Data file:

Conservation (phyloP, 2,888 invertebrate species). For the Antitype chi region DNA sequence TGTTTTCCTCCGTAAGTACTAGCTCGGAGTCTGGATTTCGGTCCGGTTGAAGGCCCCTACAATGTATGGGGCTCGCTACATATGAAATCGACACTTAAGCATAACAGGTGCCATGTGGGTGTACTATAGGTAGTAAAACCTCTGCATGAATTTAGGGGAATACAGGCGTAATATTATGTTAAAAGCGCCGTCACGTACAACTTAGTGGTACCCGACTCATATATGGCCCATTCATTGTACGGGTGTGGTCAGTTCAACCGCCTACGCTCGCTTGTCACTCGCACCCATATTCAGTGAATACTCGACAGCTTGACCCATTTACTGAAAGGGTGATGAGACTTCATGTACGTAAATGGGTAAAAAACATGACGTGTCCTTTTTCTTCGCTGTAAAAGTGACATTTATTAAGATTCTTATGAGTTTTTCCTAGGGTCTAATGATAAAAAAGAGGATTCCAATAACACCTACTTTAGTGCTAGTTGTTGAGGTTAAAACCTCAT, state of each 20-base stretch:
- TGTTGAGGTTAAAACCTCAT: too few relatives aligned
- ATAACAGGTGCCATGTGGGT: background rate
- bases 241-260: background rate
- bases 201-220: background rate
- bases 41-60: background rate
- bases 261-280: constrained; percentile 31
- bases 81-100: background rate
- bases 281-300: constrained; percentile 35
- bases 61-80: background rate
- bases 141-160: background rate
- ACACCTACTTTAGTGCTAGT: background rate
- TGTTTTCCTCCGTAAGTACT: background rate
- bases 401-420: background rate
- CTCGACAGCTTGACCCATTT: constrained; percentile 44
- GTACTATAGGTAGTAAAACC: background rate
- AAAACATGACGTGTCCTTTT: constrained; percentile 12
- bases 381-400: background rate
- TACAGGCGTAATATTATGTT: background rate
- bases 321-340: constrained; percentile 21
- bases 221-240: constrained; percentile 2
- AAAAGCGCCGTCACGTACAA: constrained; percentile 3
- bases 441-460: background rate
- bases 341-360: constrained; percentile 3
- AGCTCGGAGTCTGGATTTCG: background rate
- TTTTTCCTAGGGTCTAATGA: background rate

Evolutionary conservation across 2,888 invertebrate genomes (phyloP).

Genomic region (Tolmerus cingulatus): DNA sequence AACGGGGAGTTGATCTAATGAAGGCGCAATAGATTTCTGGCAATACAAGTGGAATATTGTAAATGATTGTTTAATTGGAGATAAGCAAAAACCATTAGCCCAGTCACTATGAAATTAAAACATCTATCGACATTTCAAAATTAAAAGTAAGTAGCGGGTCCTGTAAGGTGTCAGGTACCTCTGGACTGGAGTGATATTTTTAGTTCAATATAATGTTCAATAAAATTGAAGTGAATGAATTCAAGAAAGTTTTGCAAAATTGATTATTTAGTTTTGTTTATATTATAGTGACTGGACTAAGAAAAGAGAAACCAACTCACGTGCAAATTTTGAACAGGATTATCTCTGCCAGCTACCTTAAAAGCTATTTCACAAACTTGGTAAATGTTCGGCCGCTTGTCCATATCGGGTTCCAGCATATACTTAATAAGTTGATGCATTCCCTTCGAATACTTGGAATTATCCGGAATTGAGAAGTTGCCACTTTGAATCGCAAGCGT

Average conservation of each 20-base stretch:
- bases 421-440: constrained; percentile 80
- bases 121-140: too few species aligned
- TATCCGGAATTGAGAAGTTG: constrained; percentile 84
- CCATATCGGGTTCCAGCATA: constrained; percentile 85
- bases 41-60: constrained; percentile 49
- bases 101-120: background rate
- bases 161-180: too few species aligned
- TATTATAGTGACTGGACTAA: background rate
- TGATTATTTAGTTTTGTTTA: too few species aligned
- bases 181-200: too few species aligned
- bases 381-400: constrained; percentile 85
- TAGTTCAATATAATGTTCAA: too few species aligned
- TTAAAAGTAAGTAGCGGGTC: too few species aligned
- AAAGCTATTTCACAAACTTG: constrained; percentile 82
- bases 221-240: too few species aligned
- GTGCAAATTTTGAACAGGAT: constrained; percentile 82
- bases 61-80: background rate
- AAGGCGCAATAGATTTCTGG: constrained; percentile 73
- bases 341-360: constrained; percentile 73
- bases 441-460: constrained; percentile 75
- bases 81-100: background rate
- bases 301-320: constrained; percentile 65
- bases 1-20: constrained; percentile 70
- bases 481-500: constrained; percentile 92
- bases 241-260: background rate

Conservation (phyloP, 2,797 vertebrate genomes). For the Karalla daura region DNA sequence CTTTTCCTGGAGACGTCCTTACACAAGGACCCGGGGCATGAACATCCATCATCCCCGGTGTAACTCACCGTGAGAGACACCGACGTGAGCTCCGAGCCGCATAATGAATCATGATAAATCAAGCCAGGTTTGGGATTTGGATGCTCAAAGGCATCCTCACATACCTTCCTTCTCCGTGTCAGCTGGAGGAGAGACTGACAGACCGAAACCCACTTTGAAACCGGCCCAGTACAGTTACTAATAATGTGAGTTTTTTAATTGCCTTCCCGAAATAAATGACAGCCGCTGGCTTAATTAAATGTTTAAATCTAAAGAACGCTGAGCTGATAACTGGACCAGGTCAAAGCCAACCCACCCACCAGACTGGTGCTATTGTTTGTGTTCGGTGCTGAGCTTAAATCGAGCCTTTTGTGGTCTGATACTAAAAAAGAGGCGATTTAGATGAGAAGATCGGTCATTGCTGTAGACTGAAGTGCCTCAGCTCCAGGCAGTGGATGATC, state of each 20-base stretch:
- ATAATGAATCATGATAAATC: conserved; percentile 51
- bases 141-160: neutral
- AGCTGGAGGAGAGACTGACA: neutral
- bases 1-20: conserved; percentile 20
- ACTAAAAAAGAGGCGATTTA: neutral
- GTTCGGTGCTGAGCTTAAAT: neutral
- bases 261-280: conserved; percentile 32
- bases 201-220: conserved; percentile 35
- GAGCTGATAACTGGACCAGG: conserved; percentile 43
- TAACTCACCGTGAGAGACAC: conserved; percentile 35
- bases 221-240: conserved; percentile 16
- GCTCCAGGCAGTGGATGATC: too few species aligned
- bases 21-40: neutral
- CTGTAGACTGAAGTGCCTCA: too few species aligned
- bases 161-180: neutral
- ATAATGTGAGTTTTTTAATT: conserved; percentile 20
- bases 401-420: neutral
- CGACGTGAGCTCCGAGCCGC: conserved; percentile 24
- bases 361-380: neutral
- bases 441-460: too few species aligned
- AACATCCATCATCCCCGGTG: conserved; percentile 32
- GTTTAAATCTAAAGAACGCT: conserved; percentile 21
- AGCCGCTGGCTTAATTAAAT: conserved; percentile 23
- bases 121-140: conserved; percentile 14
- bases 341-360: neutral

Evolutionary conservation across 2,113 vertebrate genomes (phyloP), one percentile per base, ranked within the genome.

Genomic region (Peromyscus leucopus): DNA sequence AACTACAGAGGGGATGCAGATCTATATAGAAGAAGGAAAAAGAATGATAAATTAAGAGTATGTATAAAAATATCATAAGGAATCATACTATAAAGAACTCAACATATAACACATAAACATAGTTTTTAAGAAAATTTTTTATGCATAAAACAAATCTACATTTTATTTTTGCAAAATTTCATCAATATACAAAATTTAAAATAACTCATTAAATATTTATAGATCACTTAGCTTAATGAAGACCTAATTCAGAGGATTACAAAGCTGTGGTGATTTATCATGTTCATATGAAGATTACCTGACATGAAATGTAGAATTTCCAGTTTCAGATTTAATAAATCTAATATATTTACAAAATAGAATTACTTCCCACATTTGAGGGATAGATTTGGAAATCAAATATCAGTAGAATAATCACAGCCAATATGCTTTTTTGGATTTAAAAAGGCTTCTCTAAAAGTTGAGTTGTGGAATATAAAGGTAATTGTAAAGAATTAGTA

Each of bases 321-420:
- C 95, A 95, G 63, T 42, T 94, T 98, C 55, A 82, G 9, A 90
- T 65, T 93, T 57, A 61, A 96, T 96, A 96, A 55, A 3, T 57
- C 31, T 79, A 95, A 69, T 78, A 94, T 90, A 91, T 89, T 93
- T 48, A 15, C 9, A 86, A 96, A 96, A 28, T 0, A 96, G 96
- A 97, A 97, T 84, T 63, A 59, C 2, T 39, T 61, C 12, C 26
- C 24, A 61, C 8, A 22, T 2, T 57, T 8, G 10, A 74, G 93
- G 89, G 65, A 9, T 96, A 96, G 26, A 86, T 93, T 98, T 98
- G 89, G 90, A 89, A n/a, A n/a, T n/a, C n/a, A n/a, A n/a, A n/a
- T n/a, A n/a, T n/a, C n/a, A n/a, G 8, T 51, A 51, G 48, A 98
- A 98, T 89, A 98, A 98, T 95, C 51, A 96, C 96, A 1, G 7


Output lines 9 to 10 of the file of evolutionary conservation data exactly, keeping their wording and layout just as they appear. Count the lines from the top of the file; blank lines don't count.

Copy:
- bases 281-300: constrained; percentile 35
- bases 61-80: background rate